The goal with the ecollar was to get a better grip on her behavior while walking, so we can hopefully manage her reactive behavior. It has worked like a charm for the past couple months but we have a long way to go. At least it seems to over drive her instinct/predatory behavior where she actually… finally listens to us.
    So…my question is, do you think we are doing the right thing for her now? Should we not be using the collar because of her aggressive tendencies? We live in Seattle and in the city so lots of dogs out at all times. I can avoid them but do get stuck in moments where they sneak up and Reece is barking/lunging.
    Do you have any suggestions/recommendations?

    • Hi Breanne,

      If you are seeing improvement than I think you are on the right track. I use the e-collar with aggression cases to first establish greater control by re-directing to obedience in the midst of the distractions (other dogs). Then once we are making good progress I add in counter-conditioning and desensitization exercises to change the dog’s emotional response to the triggers. I also do off leash pack socialization to complete the process and the vast majority of dogs are rehabilitated and overcome the issues. It is a process and to get that far you will likely need someone experienced to coach you. Unfortunately I don’t know of anyone in your immediate area who is offering these same type of services I describe. I do know there are some north of you in the Vancouver area…or if you want to make a trip out here to the Midwest we’d be happy to help!
      When someone comes from behind and your dog fires up…keep moving, whether you go forward, sideways or turn around and go back, keep in motion and enforce a heel command. That is generally much easier than trying to maintain positive stationary behavior. Movement helps to dissipate stress. Keep working and search through this blog, there are other entries that address these issues and might provide further insight.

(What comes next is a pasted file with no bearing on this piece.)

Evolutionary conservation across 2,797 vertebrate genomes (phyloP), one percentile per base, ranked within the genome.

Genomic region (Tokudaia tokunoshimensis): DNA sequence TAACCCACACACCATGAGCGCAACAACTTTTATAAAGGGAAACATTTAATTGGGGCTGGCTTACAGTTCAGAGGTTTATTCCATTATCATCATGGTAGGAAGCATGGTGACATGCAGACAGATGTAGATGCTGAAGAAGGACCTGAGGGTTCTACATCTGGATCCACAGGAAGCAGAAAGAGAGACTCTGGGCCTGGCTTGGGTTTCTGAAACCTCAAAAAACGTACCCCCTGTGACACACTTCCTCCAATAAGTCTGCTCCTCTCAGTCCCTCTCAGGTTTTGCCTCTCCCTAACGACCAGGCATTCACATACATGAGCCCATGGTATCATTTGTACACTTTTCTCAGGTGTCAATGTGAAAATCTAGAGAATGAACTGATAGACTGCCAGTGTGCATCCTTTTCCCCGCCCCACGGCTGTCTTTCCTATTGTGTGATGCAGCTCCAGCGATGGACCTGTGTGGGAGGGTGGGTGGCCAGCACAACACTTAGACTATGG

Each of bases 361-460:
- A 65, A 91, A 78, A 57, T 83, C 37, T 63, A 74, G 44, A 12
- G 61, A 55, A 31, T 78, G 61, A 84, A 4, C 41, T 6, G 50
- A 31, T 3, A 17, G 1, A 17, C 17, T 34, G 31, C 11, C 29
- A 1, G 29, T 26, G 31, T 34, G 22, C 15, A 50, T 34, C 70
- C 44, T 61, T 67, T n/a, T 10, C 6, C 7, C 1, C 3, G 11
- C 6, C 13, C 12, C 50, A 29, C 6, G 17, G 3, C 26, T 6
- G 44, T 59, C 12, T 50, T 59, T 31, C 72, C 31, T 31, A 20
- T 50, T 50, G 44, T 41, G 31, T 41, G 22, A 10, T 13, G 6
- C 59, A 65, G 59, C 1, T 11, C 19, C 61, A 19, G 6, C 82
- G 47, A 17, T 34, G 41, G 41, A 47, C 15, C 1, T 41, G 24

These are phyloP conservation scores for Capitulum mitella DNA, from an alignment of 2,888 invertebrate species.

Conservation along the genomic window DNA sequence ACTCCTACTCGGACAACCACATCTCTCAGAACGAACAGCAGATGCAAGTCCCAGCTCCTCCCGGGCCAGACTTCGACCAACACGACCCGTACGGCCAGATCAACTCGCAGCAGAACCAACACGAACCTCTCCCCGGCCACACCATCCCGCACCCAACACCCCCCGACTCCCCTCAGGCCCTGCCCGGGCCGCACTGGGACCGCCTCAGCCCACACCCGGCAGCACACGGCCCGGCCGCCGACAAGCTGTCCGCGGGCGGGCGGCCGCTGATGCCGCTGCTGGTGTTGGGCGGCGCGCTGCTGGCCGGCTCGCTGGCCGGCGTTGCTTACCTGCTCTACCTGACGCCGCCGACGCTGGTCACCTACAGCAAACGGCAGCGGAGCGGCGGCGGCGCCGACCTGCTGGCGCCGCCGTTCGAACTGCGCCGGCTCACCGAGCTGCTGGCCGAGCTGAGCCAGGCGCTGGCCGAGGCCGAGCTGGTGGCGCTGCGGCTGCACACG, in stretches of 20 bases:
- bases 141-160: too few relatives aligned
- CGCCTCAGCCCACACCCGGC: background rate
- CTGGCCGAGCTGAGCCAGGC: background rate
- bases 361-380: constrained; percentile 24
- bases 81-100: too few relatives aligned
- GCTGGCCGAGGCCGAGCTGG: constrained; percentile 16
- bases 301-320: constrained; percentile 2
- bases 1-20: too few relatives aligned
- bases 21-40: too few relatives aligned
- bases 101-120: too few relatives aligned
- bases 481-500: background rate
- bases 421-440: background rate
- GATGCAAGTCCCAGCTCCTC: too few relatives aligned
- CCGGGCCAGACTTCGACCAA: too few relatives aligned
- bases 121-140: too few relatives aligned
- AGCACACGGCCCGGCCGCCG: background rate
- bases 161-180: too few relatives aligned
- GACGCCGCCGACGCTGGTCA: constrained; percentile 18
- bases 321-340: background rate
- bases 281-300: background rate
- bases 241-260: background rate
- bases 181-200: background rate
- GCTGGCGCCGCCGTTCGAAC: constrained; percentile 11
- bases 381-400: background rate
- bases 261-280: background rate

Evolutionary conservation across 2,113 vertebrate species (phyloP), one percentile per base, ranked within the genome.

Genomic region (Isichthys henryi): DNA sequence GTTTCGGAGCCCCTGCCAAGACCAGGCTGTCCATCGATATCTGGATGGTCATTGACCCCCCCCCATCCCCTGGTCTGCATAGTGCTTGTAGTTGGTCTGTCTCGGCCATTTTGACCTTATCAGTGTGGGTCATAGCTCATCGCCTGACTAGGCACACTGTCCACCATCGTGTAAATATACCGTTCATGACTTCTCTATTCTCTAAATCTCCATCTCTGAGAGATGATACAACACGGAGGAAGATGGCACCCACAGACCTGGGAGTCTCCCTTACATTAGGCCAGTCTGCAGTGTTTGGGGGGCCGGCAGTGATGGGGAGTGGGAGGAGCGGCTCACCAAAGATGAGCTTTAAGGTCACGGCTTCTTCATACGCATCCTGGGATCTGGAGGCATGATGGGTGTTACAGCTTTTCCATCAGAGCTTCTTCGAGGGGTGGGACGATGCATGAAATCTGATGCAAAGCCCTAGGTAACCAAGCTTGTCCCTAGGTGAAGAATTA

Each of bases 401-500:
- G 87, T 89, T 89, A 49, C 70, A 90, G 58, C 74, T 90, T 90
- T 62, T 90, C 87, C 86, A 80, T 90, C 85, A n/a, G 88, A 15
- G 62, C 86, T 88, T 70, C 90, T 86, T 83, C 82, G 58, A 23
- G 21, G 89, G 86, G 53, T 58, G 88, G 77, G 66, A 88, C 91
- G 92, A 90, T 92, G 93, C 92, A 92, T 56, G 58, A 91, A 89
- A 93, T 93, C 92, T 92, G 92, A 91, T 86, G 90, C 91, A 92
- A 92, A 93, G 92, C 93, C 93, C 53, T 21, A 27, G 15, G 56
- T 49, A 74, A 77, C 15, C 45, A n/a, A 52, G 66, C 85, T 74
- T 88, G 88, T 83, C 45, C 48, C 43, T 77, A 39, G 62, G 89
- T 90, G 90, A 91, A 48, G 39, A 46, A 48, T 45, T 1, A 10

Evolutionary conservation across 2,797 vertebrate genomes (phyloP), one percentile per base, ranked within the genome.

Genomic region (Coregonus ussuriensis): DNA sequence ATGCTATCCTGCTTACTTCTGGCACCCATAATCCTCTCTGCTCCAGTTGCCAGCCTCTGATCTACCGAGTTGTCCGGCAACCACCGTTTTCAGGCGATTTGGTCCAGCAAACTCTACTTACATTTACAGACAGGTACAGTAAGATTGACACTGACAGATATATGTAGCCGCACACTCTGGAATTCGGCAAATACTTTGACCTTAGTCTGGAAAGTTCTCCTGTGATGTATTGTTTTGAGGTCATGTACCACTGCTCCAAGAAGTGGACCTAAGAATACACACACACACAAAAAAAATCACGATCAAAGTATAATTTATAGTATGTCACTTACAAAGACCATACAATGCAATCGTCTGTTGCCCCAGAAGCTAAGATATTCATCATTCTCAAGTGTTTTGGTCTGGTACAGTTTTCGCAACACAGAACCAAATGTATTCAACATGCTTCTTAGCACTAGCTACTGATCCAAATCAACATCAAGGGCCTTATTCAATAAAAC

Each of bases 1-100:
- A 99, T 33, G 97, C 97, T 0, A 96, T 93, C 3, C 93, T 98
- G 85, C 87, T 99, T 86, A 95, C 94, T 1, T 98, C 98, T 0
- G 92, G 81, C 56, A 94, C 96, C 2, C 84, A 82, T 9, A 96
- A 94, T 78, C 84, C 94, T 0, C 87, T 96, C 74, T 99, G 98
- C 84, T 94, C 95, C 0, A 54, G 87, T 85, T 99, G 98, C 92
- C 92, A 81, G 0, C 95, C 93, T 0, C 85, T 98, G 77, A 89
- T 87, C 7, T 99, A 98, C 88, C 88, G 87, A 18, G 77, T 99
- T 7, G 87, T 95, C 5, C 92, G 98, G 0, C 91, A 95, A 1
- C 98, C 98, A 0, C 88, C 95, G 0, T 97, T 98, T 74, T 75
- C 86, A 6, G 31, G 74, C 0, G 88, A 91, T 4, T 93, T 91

Robin

  • That is all true, but how would you explain the few places in the United States that turn out some of the best dogs there are for law enforcement, and never use the collars?

    • Hi Richard,
      I’m not sure how to respond to your question without having a bit more detail. What programs and agencies are you referring to and what parameters are you using to define “the best dogs”?
      Thanks,
      Robin

  • I think the e-collar is a perfect training tool for the working dog. After attending seminars by both Robin and Pat to learn the proper way to use the e-collar, I have been using one on my human remains detection K9 since he was a puppy.  Many members of my search and rescue team were skeptical about me using an e-collar. They said things like “using an e-collar will decrease your dog’s drive to work” or “e-collars will make him startle easy.”  After seeing my dog’s success with the collar, most members of my team have received appropriate e-collar training and utilize the collar daily. We have a confident and successful team that can work both on and off lead in the heaviest distractions.  So speaking from experience, proper e-collar use does NOT decrease a working dog’s drive. I think it only helps them stay on task to get to their reward faster! I’m anxious to see the results of Pat’s program.

  • I am so excited to see the end response to this project. I hope this serves as a way to educate the public on the remote collar use, as well as create more open minds to its use!